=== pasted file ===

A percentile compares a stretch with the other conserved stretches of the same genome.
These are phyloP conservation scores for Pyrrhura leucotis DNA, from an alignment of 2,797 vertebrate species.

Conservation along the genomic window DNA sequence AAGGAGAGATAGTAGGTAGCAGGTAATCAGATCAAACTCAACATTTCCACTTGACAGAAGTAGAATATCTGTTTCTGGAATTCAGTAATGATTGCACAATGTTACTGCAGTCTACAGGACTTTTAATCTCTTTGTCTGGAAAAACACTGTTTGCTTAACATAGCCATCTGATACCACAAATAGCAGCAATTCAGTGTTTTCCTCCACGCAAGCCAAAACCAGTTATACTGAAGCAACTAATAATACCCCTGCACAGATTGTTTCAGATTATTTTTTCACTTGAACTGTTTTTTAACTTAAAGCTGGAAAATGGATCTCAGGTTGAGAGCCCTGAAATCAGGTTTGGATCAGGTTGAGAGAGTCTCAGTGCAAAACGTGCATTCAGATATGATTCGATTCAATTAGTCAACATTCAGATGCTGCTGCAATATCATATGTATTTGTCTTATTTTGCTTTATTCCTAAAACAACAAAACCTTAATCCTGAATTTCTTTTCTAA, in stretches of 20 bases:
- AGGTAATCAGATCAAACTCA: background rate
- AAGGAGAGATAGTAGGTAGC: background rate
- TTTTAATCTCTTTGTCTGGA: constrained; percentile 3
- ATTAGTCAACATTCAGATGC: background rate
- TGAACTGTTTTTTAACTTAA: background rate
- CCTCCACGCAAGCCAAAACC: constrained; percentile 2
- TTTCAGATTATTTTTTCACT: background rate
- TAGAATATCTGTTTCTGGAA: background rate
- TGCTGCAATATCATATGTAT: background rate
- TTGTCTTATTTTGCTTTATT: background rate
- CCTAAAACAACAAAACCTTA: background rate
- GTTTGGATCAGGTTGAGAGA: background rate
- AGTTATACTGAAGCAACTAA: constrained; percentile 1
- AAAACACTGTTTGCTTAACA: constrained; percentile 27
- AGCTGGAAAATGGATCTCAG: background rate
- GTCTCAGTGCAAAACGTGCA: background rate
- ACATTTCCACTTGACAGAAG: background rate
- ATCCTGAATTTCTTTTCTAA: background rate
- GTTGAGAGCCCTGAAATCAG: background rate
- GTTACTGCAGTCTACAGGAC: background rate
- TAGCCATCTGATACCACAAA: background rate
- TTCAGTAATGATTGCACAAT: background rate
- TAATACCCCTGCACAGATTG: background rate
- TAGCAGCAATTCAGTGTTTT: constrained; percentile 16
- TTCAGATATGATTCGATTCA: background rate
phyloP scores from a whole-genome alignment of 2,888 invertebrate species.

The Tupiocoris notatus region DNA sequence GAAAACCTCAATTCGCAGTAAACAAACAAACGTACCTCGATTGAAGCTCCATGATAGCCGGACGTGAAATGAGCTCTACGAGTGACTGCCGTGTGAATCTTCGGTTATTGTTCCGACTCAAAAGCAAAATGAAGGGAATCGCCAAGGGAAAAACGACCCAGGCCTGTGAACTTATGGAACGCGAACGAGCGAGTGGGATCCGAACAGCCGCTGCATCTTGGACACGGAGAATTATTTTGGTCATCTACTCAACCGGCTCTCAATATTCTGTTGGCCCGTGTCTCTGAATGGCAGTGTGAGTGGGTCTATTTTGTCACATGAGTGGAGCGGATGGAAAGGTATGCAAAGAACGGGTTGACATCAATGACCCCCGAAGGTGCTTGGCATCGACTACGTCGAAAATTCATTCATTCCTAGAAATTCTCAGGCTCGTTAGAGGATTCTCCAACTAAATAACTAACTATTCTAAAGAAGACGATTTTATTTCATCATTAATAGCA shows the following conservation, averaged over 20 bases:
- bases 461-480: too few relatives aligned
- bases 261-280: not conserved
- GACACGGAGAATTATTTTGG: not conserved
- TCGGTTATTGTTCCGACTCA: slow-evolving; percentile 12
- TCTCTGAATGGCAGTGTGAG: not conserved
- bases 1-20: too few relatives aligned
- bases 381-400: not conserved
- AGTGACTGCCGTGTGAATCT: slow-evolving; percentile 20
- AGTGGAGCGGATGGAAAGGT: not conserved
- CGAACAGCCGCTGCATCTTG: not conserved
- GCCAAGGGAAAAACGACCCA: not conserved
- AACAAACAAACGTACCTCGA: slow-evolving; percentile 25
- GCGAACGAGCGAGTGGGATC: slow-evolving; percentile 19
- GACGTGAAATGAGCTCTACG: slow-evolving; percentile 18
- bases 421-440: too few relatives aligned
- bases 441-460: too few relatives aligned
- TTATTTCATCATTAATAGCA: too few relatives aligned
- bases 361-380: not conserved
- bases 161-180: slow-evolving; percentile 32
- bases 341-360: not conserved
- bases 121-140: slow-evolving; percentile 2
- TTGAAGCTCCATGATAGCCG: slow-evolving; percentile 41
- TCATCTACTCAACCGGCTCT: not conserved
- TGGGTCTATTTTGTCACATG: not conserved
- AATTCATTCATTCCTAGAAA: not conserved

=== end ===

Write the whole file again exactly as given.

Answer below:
A percentile compares a stretch with the other conserved stretches of the same genome.
These are phyloP conservation scores for Pyrrhura leucotis DNA, from an alignment of 2,797 vertebrate species.

Conservation along the genomic window DNA sequence AAGGAGAGATAGTAGGTAGCAGGTAATCAGATCAAACTCAACATTTCCACTTGACAGAAGTAGAATATCTGTTTCTGGAATTCAGTAATGATTGCACAATGTTACTGCAGTCTACAGGACTTTTAATCTCTTTGTCTGGAAAAACACTGTTTGCTTAACATAGCCATCTGATACCACAAATAGCAGCAATTCAGTGTTTTCCTCCACGCAAGCCAAAACCAGTTATACTGAAGCAACTAATAATACCCCTGCACAGATTGTTTCAGATTATTTTTTCACTTGAACTGTTTTTTAACTTAAAGCTGGAAAATGGATCTCAGGTTGAGAGCCCTGAAATCAGGTTTGGATCAGGTTGAGAGAGTCTCAGTGCAAAACGTGCATTCAGATATGATTCGATTCAATTAGTCAACATTCAGATGCTGCTGCAATATCATATGTATTTGTCTTATTTTGCTTTATTCCTAAAACAACAAAACCTTAATCCTGAATTTCTTTTCTAA, in stretches of 20 bases:
- AGGTAATCAGATCAAACTCA: background rate
- AAGGAGAGATAGTAGGTAGC: background rate
- TTTTAATCTCTTTGTCTGGA: constrained; percentile 3
- ATTAGTCAACATTCAGATGC: background rate
- TGAACTGTTTTTTAACTTAA: background rate
- CCTCCACGCAAGCCAAAACC: constrained; percentile 2
- TTTCAGATTATTTTTTCACT: background rate
- TAGAATATCTGTTTCTGGAA: background rate
- TGCTGCAATATCATATGTAT: background rate
- TTGTCTTATTTTGCTTTATT: background rate
- CCTAAAACAACAAAACCTTA: background rate
- GTTTGGATCAGGTTGAGAGA: background rate
- AGTTATACTGAAGCAACTAA: constrained; percentile 1
- AAAACACTGTTTGCTTAACA: constrained; percentile 27
- AGCTGGAAAATGGATCTCAG: background rate
- GTCTCAGTGCAAAACGTGCA: background rate
- ACATTTCCACTTGACAGAAG: background rate
- ATCCTGAATTTCTTTTCTAA: background rate
- GTTGAGAGCCCTGAAATCAG: background rate
- GTTACTGCAGTCTACAGGAC: background rate
- TAGCCATCTGATACCACAAA: background rate
- TTCAGTAATGATTGCACAAT: background rate
- TAATACCCCTGCACAGATTG: background rate
- TAGCAGCAATTCAGTGTTTT: constrained; percentile 16
- TTCAGATATGATTCGATTCA: background rate
phyloP scores from a whole-genome alignment of 2,888 invertebrate species.

The Tupiocoris notatus region DNA sequence GAAAACCTCAATTCGCAGTAAACAAACAAACGTACCTCGATTGAAGCTCCATGATAGCCGGACGTGAAATGAGCTCTACGAGTGACTGCCGTGTGAATCTTCGGTTATTGTTCCGACTCAAAAGCAAAATGAAGGGAATCGCCAAGGGAAAAACGACCCAGGCCTGTGAACTTATGGAACGCGAACGAGCGAGTGGGATCCGAACAGCCGCTGCATCTTGGACACGGAGAATTATTTTGGTCATCTACTCAACCGGCTCTCAATATTCTGTTGGCCCGTGTCTCTGAATGGCAGTGTGAGTGGGTCTATTTTGTCACATGAGTGGAGCGGATGGAAAGGTATGCAAAGAACGGGTTGACATCAATGACCCCCGAAGGTGCTTGGCATCGACTACGTCGAAAATTCATTCATTCCTAGAAATTCTCAGGCTCGTTAGAGGATTCTCCAACTAAATAACTAACTATTCTAAAGAAGACGATTTTATTTCATCATTAATAGCA shows the following conservation, averaged over 20 bases:
- bases 461-480: too few relatives aligned
- bases 261-280: not conserved
- GACACGGAGAATTATTTTGG: not conserved
- TCGGTTATTGTTCCGACTCA: slow-evolving; percentile 12
- TCTCTGAATGGCAGTGTGAG: not conserved
- bases 1-20: too few relatives aligned
- bases 381-400: not conserved
- AGTGACTGCCGTGTGAATCT: slow-evolving; percentile 20
- AGTGGAGCGGATGGAAAGGT: not conserved
- CGAACAGCCGCTGCATCTTG: not conserved
- GCCAAGGGAAAAACGACCCA: not conserved
- AACAAACAAACGTACCTCGA: slow-evolving; percentile 25
- GCGAACGAGCGAGTGGGATC: slow-evolving; percentile 19
- GACGTGAAATGAGCTCTACG: slow-evolving; percentile 18
- bases 421-440: too few relatives aligned
- bases 441-460: too few relatives aligned
- TTATTTCATCATTAATAGCA: too few relatives aligned
- bases 361-380: not conserved
- bases 161-180: slow-evolving; percentile 32
- bases 341-360: not conserved
- bases 121-140: slow-evolving; percentile 2
- TTGAAGCTCCATGATAGCCG: slow-evolving; percentile 41
- TCATCTACTCAACCGGCTCT: not conserved
- TGGGTCTATTTTGTCACATG: not conserved
- AATTCATTCATTCCTAGAAA: not conserved